Iran International can reveal that political prisoners in Ward 15 of Karaj Central Prison are in “dire” conditions.

Insiders say political prisoners are being deprived of the minimum rights and have not been able to contact their families for two weeks.

In addition, prisoners do not have beds to sleep in and no place to heat their food. The inmates have access to just one telephone line which is tied up most of the time.

Informed sources say there is no canteen for them to buy snacks or essential items.

“The prison food is of a very low quality and as a result inmates suffered stomachache and many other problems,” the source said.

Sources say there are no training courses and gyms, and the detainees routinely take pills to fall asleep.

Political prisoners have been threatened that if they protest, they will be sent to other wards where prisoners of crimes related to drugs, robbery, or murder are locked up. All phone conversations are also being tapped to exert more pressure.

The reason for these pressure tactics can be of a deterrent nature, to intimidate activists and would be protesters from engaging in anti-regime activities. It could also have coercive purpose to extract confessions or cooperation from prisoners.

Prison authorities refuse to provide medicine and proper treatment to political prisoners and seek to make the conditions more difficult by creating psychological stress.

They also harass the political prisoners of Ward 15 refusing to allow them to have face-to-face visits, and the inmates can visit their families every two to three months.

Some of the prisoners in the ward are those arrested in the case of the killing of Basij agent Ruhollah Ajamian in November.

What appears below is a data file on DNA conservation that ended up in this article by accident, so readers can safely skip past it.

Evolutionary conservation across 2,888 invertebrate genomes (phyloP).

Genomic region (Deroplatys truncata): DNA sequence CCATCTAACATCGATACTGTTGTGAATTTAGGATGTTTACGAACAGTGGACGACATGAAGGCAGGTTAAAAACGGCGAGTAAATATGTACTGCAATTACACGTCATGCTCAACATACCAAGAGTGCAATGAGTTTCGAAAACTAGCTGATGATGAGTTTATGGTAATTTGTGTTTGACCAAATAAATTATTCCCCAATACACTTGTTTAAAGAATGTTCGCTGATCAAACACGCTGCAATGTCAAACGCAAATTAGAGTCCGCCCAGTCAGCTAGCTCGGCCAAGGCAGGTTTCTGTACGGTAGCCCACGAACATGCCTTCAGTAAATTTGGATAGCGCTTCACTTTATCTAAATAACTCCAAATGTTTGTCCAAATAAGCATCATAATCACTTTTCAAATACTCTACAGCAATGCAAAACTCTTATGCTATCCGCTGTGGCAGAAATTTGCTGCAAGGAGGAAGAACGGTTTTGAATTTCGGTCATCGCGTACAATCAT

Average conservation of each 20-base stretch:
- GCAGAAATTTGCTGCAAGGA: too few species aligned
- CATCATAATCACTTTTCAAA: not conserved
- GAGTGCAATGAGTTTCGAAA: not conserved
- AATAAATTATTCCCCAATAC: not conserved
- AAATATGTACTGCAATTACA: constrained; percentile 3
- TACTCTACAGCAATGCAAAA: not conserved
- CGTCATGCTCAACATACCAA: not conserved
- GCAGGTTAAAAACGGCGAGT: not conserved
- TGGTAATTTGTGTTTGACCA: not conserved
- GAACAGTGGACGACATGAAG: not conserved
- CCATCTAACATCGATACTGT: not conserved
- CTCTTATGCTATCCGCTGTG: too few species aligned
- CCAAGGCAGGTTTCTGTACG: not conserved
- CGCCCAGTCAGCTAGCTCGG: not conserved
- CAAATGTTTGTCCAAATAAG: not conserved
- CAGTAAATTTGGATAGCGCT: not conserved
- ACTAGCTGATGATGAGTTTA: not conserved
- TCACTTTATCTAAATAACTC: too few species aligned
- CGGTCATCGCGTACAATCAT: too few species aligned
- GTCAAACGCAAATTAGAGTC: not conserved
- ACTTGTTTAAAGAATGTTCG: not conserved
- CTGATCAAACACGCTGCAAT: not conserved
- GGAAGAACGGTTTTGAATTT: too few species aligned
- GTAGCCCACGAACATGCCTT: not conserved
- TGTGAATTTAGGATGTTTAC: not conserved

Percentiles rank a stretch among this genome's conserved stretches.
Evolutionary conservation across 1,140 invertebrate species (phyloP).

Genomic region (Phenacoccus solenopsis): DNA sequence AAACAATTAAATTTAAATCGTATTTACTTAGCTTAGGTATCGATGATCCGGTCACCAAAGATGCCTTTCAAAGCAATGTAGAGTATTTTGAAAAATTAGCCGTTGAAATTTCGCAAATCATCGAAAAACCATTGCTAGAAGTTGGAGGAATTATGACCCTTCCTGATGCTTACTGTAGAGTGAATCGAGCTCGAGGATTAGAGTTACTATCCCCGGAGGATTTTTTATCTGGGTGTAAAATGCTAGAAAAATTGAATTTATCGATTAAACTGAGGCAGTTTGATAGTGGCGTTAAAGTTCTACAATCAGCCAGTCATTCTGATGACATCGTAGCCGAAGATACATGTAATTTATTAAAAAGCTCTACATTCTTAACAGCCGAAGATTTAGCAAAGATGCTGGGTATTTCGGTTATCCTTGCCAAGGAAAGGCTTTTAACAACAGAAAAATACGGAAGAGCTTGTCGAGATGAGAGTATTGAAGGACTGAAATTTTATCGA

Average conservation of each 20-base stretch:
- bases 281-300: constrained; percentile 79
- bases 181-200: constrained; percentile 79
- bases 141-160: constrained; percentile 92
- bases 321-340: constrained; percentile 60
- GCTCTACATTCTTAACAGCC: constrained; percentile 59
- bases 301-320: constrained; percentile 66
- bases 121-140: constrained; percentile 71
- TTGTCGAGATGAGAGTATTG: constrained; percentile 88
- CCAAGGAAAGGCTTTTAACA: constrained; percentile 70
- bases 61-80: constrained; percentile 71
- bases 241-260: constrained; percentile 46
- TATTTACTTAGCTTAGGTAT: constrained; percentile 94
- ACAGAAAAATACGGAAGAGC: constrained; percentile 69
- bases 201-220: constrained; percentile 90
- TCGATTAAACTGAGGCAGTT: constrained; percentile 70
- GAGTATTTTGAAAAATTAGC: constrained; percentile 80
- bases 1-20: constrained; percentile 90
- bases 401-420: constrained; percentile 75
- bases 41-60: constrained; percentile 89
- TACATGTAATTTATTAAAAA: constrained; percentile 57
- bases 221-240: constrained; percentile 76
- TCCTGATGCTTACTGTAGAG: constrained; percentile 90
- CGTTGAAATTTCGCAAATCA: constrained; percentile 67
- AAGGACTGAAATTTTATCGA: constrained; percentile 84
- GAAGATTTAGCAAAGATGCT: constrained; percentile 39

Some prisoners arrested in the case of the killing of Basij agent Ruhollah Ajamian

Ruhollah Ajamian was killed in Karaj, near Tehran, a group of men the regime called “rioters”. The member of the Basij militia of the Revolutionary Guards (IRGC) was stabbed, beaten, and stripped naked by a group of men and died of his injuries later.

The Islamic Republic has already executed Mohammad Mehdi Karami and Mohammad Hossein over Ajamian’s death.

14 protesters were also jailed in connection with the killing, with five of them receiving long-term prison terms of 10 and 15 years earlier this month.

Jurists and human rights activists have described the trials as “unfair” and questioned the verdicts.

The judiciary of Alborz province claimed that the charges leading to the verdict were not "intentional murder" but "corruption of the earth" and "moharebeh", or “waging war against God”.

Among the defendants, Hamid Qarahasanlou, who was previously sentenced to death, received the longest prison term and was given 15 years in prison. He and his wife Farzaneh Qarahasanlou are set to serve their sentence in the religious city of Mashhad in the northeast.

These are only some of the lengthy sentences handed down by the Iranian regime to countless protesters in the widespread demonstrations that followed the death in custody of 22-year-old Mahsa Amini last September.

Protests broke out in scores of cities across Iran, with crowds demanding justice for Mahsa and calling for an end to the regime’s oppressive policies.

Threshold Series
IITV News (44) - DC
News at a Glance

Share your story

Send your Videos and Photos to us